Dancer Bruno is happily in love with his girlfriend, Carla…or so he thinks. Then martial artist and fellow dancer Rai steals his heart. Now the sensitive Carla must overcome her jealousy and accept her boyfriend’s tryst with Rai, but can she keep from falling for him herself? This simple narrative explores the complex issues that arise when three people share feelings but cannot choose which person is the one for them.
Some films are so unassuming in their simplicity you casually approach them with no expectations of nuanced complexity, rich narrative substance and convincing portrayal of subtly accentuated characters. Then they simply blow you away.
Sex of Angels successfully portrays real human reaction so naturally, you become truly sucked into the world that’s beautifully crafted by director Xavier Villaverde. Executed with maturity and elegance, the film is extremely sexy. All the players are gorgeous, and you fall completely in love with Rai and Carla, and all their shortcomings.
The characters are utterly believable with rich backgrounds, sweet peculiarities and emotional triggers that can go off at any moment. One such instance, when Bruno, Rai and Carla are horsing around together in Rai’s gym, illustrates the fragility of human feelings and how easily a seemingly insignificant event can shatter a person’s illusions about the nature of a relationship. In a moment of heightened passion the two men kiss, oblivious to Carla’s presence. What would be your own response is then played out before you. The only response. The human response.
The various moments of personal emotional crisis, experiences which are unique to the individuals portrayed, belie the complex nature of human feelings rarely explored in cinema. The situations never feel contrived, never unnecessary, and never exploitative. It shares the very attributes that made The Graduate a classic.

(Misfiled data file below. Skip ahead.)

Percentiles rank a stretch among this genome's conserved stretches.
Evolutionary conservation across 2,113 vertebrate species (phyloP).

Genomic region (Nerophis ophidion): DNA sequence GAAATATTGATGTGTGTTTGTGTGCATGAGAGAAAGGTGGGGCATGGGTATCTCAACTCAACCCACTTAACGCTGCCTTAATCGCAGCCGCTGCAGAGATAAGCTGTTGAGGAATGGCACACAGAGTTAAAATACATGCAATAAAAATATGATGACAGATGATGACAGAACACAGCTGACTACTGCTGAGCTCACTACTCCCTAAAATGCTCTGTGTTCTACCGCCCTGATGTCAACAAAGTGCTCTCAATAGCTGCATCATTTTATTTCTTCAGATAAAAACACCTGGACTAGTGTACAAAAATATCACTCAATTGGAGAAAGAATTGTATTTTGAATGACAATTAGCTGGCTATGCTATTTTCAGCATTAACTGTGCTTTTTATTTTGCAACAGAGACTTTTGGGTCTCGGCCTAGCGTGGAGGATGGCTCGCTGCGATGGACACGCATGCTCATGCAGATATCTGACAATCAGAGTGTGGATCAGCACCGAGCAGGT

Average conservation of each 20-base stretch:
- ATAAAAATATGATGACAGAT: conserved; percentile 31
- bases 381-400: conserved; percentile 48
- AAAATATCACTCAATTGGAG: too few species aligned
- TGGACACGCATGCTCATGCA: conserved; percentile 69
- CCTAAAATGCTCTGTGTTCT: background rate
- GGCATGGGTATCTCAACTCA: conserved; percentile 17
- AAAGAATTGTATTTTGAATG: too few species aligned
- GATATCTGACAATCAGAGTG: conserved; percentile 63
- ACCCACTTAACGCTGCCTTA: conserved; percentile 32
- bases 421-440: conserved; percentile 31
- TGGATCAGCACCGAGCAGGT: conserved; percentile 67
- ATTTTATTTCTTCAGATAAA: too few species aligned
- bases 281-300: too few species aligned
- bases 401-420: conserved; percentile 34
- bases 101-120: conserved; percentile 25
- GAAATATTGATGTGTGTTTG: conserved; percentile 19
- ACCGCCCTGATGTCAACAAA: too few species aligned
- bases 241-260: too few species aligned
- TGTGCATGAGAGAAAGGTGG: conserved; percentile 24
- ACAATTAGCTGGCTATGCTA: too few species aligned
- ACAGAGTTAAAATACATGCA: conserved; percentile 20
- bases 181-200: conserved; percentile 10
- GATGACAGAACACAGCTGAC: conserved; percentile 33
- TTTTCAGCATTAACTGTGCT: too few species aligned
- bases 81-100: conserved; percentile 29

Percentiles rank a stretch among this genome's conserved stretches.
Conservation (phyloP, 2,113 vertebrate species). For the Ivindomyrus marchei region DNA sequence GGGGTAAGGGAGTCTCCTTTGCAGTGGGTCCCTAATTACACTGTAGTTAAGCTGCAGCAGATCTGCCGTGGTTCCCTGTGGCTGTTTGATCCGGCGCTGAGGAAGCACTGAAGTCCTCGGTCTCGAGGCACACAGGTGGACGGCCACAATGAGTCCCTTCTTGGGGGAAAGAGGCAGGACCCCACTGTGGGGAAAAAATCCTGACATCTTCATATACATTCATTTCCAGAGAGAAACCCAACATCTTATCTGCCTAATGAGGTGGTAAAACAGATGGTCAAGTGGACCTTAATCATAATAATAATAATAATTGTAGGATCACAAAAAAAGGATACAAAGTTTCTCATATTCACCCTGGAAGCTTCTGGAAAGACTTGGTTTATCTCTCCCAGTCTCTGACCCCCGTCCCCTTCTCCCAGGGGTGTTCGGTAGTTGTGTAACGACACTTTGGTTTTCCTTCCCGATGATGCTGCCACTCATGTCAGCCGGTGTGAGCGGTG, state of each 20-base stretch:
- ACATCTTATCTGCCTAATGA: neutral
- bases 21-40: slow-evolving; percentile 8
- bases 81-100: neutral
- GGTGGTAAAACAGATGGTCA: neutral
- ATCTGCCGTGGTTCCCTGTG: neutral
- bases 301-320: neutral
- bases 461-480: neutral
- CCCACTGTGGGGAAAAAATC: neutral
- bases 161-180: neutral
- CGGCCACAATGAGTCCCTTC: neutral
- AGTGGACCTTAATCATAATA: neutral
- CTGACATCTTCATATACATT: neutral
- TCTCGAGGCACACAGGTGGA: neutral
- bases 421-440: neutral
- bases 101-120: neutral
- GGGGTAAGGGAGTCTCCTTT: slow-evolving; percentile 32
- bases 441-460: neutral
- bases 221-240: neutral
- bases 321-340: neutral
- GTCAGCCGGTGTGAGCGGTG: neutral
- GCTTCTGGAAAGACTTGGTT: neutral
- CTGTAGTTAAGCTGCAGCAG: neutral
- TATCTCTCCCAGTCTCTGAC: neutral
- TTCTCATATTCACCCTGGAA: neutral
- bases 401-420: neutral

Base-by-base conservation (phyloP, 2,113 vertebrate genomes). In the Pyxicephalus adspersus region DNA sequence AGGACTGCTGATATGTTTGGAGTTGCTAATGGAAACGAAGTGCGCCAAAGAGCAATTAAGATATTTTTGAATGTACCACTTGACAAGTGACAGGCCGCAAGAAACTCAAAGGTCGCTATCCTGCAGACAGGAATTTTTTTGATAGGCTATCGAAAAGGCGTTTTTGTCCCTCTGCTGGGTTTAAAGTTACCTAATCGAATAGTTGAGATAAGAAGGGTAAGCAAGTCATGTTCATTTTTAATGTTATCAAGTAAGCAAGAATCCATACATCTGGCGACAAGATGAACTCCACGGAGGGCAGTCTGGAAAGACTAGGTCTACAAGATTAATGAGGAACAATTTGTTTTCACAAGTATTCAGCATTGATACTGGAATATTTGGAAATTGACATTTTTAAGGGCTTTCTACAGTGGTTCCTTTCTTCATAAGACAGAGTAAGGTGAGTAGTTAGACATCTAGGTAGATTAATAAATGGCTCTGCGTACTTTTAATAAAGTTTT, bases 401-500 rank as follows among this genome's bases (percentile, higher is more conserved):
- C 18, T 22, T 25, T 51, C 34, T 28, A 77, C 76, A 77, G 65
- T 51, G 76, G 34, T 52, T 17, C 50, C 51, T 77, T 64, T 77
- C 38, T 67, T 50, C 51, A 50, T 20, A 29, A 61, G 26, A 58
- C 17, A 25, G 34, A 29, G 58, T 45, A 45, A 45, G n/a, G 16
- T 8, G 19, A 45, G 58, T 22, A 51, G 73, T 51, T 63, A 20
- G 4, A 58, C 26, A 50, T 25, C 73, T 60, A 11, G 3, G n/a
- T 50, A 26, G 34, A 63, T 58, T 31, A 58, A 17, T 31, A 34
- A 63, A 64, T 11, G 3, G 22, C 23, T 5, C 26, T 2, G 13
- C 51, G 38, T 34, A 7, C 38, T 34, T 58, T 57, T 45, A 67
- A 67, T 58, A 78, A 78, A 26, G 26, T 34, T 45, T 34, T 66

The emotional dynamic between the characters as they progress from ‘V’ (one person with two lovers) to ‘Triad’ (three people sharing intimacy) is tackled with an easy pacing that carefully guides the audience as they share the characters’ journey through the complexities of such an arrangement. You come to the same realisations as the characters on screen and in doing so challenge your own beliefs about polyamory.
The cuts are mercurial and transitions between each sumptuous shot seamless. Every performance does just enough to make the characters layered and believable, while at no point overshadowing the other players.
The narrative never lets up. It keeps your emotions tethered from one scene to the next, plucking at your own jealousy, relief, hatred, happiness and love with such ease. You are the director’s harp being played with acute precision. Just as the first situation reaches an apparent conclusion, the film’s entire dynamic shifts, taking on a new life as the tide turns and the characters who were once pitied and pathetic become the play-makers and somebody else’s world is turned upside down.
Overall verdict: Every character you will find endearing and terminally human, lovingly crafted and stunningly portrayed. Every event feels effortlessly natural and wholly believable; every shot is beautiful.
The result is an engaging story, stunning in its simplicity and gripping in its emotion. Tackling an issue like this with such grace has to be commended: it will change the way you view polyamory. You will ask yourself ‘Why is this an issue for them?’, ‘Why is this an issue for me?’, and finally ‘Why is this an issue at all?’. Trying to find ways in which the film could have been improved is an exercise in futility. If you love cinema, watch this film. It is sublime.
Reviewer: Adrian Naik